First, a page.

Real-time visibility is a requirement in today’s global business environment. With legislative and regulatory change coming so rapidly, network security and compliance teams need access to data across the entire network.

Often, data comes in multiple formats and structures. Compliance reporting and attestation becomes an exercise in ‘data stitching’ in order to validate that network activity conforms to rules and policies. Security and compliance staff must become de facto data scientists to get answers from the ocean of data. This is a Herculean effort.

When implanting a new compliance requirement, there is an assurance process where the standard is tested against the access the new rule allows or denies. How do you know if a given rule or policy is going to have the desired effect (conform to compliance)? In most organizations, you do not have the personnel or time to assess network activity in the context of compliance standards. By the time a new compliance standard is due, the data stitching process is not complete, leaving us with no greater confidence that compliance has been achieved. No matter how fast you stitch data, it seems that the sheer number of standards will keep you spinning your wheels.

Of course, the other side of this dilemma is that these standards genuinely do prevent data compromises. But while a good chunk of your resources is tasked with testing and rolling out standards, another part of the team is implementing even more permutations of the network. This is what physicists call a dynamical system.

The holiday season has arrived, and it is high time that consumers and retailers make arrangements for staying one step ahead of the prevalent holiday scams. With trouble lurking in the shadows due to multiple spikes in spending habits, it is important to avoid any that financial frauds and identity thefts. Apart from that, the winter holidays bring along possible opportunities for impersonation and data breaches which can easily take down systems and IT networks.

Previously, IT administrators concentrated more on the consumers but in due course of time, even the retailers have started getting the attention. While customers can lose a specific part of their payment and confidential data sets, retailers can face harmful catastrophic consequences when and if a holiday cyber security attack hits their systems. Once the retailers have are safeguarded their systems and network, they can add specific security measures to protect the interests of the prospective consumers.

How Retailers can Stay Protected?
It is common for hackers to ramp up their activities during the holiday seasons. Spear phishing and data breaches are at an all-time high which in turn calls for increased vigilance and improved cyber security practices. Retailers offer a wider landscape to the hackers as a lot of financial and personal records are usually at stake.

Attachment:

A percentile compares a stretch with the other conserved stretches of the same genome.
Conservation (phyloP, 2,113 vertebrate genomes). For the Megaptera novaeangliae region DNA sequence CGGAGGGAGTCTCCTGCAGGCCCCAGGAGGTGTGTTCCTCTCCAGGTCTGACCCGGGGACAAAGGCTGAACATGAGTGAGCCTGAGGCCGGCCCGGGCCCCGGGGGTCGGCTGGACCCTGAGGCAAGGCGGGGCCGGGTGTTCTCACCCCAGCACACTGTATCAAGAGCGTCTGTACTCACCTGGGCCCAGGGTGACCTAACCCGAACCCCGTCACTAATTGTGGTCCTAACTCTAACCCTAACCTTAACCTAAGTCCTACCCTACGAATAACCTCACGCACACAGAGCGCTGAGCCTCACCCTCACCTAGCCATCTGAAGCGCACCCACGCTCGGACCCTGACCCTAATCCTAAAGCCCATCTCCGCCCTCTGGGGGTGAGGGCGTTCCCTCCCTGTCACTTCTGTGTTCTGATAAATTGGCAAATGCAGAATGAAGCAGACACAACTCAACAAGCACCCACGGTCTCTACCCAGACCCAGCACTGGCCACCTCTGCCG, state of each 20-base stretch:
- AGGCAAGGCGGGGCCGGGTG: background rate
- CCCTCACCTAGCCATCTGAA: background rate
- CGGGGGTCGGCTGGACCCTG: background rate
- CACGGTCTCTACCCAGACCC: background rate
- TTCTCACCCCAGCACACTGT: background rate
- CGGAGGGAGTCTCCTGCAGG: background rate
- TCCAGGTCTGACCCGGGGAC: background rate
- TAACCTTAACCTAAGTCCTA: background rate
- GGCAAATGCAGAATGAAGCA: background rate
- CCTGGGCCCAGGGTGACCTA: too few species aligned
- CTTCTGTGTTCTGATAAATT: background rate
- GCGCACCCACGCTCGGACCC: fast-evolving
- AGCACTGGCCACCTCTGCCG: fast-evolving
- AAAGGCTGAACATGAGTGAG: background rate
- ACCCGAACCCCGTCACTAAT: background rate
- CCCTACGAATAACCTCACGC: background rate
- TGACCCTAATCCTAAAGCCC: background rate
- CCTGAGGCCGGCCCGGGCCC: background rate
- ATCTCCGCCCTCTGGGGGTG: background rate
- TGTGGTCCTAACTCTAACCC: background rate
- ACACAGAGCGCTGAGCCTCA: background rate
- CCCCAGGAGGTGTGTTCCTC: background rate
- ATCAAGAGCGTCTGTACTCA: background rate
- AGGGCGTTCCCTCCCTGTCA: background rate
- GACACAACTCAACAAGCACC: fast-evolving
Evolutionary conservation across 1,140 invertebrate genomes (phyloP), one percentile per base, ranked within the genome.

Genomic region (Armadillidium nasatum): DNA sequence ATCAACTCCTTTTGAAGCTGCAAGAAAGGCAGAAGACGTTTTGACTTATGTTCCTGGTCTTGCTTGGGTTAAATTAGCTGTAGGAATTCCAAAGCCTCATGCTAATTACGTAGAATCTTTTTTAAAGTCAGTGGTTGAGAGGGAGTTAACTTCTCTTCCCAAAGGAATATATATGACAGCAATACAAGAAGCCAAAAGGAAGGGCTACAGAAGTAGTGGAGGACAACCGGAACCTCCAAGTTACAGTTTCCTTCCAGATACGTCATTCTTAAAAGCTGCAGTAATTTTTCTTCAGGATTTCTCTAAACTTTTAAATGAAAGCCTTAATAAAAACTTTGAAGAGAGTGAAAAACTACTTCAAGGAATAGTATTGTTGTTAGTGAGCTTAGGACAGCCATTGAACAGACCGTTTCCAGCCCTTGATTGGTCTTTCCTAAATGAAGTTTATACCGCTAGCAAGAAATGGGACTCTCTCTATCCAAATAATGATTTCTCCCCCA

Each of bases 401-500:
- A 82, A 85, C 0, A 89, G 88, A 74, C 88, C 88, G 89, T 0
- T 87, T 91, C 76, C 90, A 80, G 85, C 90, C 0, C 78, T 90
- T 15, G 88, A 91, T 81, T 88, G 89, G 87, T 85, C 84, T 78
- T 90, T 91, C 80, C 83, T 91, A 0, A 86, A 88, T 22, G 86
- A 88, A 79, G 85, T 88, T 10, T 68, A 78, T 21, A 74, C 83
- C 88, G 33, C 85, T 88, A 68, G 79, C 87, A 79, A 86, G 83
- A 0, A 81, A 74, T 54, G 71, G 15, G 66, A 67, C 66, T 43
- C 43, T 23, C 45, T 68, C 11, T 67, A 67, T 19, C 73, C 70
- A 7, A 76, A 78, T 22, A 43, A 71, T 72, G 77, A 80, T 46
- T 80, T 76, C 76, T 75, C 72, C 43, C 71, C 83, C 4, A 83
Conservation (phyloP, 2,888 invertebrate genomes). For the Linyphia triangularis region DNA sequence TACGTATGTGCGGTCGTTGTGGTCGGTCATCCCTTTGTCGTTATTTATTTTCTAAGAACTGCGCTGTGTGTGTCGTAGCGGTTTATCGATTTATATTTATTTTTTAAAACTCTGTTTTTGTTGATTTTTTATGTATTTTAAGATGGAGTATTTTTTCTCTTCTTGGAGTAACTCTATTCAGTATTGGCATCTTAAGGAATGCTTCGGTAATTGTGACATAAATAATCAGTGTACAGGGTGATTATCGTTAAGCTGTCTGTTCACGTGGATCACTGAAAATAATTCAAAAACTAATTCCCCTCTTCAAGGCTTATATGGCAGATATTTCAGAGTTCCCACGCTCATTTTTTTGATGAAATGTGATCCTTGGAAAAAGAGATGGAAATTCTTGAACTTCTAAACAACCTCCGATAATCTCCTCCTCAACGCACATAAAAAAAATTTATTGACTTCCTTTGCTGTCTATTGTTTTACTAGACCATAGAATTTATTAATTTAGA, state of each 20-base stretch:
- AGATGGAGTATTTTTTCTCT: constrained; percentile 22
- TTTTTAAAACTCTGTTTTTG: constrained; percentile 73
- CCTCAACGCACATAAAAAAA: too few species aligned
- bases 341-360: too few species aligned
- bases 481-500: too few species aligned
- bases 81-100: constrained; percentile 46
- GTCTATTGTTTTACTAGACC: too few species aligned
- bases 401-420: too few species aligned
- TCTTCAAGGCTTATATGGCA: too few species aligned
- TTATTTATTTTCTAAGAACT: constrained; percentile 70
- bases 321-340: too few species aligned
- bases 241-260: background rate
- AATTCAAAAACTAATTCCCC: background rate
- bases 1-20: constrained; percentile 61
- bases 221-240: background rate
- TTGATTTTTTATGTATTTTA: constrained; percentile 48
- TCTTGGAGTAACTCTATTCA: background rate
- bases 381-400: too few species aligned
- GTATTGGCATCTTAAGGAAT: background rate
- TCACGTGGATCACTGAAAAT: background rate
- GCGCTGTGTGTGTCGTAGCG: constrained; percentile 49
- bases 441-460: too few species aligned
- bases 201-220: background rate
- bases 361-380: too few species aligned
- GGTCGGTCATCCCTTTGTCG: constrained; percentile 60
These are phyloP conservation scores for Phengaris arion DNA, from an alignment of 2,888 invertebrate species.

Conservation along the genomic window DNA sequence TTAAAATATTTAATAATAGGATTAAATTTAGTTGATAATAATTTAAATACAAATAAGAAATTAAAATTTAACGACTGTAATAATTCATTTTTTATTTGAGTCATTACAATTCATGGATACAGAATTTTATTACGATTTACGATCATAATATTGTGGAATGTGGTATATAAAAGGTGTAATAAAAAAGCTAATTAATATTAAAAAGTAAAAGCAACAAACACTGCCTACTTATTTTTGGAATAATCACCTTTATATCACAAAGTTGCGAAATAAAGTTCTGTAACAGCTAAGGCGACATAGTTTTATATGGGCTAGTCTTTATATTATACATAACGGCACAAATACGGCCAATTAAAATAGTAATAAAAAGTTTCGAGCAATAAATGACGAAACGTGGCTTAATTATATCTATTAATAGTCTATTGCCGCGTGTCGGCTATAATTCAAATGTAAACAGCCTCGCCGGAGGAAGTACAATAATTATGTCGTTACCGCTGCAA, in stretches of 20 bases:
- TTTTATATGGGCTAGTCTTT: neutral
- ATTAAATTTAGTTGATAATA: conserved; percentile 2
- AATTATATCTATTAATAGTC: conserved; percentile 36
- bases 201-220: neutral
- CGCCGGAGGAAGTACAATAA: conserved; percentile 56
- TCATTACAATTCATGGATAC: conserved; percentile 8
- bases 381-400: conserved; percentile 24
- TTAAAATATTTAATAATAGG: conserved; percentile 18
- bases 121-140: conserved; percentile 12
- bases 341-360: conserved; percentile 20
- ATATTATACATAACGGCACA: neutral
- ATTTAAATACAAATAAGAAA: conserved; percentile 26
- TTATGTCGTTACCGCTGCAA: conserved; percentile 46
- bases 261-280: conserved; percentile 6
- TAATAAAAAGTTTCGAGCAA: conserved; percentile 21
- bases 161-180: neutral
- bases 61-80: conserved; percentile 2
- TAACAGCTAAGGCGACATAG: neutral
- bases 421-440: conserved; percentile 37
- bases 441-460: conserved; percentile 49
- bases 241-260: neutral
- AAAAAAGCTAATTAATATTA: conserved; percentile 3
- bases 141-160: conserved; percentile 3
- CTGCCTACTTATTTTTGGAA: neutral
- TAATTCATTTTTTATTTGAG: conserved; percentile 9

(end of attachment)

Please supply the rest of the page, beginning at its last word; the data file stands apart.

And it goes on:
1. Amplifying Threat Detection Capabilities
While most retailers already have preventive security measures in their repertoire, the holiday season requires them to beef up their detection and threat monitoring capabilities. A host of additional authentication steps are usually preferred during the peak shopping season which blocks suspicious transactions. However, additional verification steps can thwart the customers and this is why retailers must try to implement functional threat detection techniques. This approach towards cyber security keeps malicious activities at bay, identifies threats quicker and doesn’t even negatively impact the user experience.

2. Prioritizing Employee Awareness
Adding new employees to the existing staff during a holiday season is probably not the smartest move of all time. Most of the temporary workforce looks to make quick money and some can even cause data breaches, deliberately or accidentally. Therefore, employee awareness in the form of training is extremely important, preferably as a part of the staff on-boarding process.

3. Sharing Threat Data
When criminals can easily share attack methodologies and breach through multiple databases, even retailers can share the threat data for procuring an additional layer of safety. They can make use of automated methods to share the threat data followed by some semi-automated strategies like threat intelligence and closed groups. Once the threat data is publicly shared, it becomes easier for other retailers and organizations to implement the strategies and stay protected.

4. Implementing Incident Response Plans
Retailers must have a functional incident response plan for every threat scenario. These shall typically include rebuilding systems, isolating the systems and having technical controls in hand. That said, these plans must be both communicational and procedural for adding value to the scheme of things. Apart from that, retailers must also have a backup plan in place lest the aforementioned security tips fail to detect and counter the attacks.